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Op-Ed

Duterte’s condom criticism imperils Philippine HIV fight

For Carlos Conde, instead of criticizing condoms as a pleasure inhibitor, Duterte should take meaningful action to protect the health of Filipinos by backing urgently needed policy changes to expand the accessibility and use of condoms in the Philippines.

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By Carlos H. Conde

Philippine President Rodrigo Duterte demonstrated reckless disregard for the health of Filipinos this week by suggesting they avoid using condoms because they “aren’t pleasurable.” During an address to returning overseas migrant workers, mostly women, Duterte instead advised them to use “free” contraceptive pills, and illustrated his point by putting a wrapped piece of candy in his mouth. “Here, try eating it without unwrapping it,” he told them. “Eat it. That’s what a condom is like.”

For Duterte’s supporters, the comment was just the latest of his “humorous asides” – like when he supposedly wisecracked about emulating Hitler in enshrining mass murder as state policy, or joshed about the gang rape and murder of an Australian nun. But it’s irresponsible for the Philippine president to downplay the importance of condoms at a time when the Philippines is experiencing the fastest growing epidemic of HIV in the Asia-Pacific region.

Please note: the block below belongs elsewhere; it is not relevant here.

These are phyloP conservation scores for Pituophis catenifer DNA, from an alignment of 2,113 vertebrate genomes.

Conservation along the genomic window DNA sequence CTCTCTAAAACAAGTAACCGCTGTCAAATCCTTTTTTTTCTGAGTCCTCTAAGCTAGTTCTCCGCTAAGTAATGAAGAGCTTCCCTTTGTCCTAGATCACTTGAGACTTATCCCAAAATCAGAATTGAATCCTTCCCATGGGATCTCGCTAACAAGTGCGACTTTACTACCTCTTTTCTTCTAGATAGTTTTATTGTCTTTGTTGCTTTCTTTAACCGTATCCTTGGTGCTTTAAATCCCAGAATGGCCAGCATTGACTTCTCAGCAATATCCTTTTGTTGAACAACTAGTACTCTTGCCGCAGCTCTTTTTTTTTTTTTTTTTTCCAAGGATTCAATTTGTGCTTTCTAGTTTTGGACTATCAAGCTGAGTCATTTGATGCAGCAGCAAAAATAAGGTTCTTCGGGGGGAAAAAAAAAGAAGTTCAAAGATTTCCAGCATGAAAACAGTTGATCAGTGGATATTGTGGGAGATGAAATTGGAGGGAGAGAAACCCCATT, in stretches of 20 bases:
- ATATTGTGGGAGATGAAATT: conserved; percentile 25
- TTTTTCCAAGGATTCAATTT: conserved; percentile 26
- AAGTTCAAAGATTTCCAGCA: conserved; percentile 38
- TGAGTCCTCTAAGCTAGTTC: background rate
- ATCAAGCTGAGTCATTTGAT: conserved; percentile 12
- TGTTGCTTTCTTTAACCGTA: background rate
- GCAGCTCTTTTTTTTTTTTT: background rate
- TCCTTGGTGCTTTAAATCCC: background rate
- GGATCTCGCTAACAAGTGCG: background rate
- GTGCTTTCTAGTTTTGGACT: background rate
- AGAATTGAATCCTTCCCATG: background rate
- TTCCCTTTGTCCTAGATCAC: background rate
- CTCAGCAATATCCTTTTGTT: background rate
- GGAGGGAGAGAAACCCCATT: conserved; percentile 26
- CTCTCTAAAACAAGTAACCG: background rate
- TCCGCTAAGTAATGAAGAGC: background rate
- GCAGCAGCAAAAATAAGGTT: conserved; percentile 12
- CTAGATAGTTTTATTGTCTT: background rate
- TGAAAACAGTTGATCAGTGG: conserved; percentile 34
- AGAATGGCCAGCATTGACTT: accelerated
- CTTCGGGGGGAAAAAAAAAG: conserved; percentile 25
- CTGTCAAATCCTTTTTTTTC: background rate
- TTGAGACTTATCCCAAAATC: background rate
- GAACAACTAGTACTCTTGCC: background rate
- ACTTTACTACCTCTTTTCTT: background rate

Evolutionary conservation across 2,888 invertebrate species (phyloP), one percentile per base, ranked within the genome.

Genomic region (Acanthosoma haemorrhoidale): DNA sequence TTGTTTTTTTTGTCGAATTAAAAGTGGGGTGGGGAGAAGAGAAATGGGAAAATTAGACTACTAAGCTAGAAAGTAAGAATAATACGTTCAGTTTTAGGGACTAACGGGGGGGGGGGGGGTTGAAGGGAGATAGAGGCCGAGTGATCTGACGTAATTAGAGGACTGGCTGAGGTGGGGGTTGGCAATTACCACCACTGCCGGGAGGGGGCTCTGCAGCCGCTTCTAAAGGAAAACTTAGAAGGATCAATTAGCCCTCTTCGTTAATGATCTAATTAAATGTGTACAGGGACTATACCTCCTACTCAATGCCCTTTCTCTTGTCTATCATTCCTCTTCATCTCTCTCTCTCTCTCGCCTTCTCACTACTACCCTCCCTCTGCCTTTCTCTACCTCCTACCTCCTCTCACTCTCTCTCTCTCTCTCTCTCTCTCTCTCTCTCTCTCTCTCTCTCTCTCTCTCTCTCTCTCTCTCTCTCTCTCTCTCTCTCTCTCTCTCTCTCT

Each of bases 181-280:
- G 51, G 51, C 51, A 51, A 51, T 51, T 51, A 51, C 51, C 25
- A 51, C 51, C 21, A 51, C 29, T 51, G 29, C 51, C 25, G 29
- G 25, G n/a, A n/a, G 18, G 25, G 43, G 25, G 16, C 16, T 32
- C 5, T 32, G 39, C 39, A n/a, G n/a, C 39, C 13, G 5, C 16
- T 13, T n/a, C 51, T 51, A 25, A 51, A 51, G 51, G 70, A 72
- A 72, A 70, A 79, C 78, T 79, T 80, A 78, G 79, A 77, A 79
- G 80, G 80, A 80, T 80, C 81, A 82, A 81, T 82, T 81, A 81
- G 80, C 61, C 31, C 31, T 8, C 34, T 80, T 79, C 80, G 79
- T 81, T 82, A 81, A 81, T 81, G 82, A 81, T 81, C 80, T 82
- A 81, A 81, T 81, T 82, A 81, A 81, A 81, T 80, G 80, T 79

Condom use can be key for reproductive health, but for many years the Catholic Church has sought to restrict access to condoms in the largely Catholic country. It is at the center of UNAIDS anti-HIV strategy because they are “cost-effective tools for preventing [HIV and] other sexually transmitted infections and unintended pregnancies.” Condoms also have an important role in assisting the 81 percent of Filipino women who want to delay or prevent childbearing in helping to reduce the country’s high maternal mortality rate.

Policies restricting access to condoms are a threat to public health. International law obligates states to ensure access to condoms and related HIV prevention services as part of the human right to the highest attainable standard of health. The International Covenant on Economic, Social and Cultural Rights, ratified by the Philippines in 1974, directs governments to take steps necessary for the “prevention, treatment, and control of epidemic … diseases,” including HIV/AIDS.

Instead of criticizing condoms as a pleasure inhibitor, Duterte should take meaningful action to protect the health of Filipinos by backing urgently needed policy changes to expand the accessibility and use of condoms in the Philippines.

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